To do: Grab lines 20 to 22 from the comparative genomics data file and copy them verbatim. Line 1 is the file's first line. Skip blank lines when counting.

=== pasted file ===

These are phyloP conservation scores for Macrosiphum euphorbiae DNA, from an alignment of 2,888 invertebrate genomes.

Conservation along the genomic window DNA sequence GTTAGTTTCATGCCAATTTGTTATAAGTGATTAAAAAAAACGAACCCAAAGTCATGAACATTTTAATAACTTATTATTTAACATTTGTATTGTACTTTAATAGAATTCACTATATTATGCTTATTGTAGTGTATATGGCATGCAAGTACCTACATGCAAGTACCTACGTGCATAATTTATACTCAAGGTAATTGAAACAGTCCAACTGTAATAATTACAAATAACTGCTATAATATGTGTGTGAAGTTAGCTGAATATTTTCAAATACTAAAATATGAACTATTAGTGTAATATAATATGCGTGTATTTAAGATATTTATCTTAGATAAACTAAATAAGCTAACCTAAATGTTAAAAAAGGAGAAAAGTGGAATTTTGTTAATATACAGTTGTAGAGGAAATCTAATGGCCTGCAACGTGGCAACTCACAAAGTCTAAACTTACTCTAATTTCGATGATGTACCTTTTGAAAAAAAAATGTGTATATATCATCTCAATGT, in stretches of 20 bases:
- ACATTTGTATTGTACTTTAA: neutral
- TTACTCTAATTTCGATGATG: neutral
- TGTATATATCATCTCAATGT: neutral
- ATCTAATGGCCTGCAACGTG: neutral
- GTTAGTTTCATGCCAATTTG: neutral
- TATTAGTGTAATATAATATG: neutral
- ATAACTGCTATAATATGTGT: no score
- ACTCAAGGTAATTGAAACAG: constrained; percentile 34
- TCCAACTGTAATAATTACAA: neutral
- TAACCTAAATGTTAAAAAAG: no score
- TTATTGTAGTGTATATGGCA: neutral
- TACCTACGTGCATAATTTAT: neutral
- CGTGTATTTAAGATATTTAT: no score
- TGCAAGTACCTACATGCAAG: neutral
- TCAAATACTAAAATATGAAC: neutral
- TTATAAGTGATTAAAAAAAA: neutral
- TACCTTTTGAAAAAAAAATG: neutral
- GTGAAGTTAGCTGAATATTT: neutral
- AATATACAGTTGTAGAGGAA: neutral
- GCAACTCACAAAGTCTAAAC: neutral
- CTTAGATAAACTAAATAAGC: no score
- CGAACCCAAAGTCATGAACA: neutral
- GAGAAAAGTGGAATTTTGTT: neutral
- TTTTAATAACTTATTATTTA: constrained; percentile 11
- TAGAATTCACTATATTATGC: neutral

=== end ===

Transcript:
- GTGAAGTTAGCTGAATATTT: neutral
- AATATACAGTTGTAGAGGAA: neutral
- GCAACTCACAAAGTCTAAAC: neutral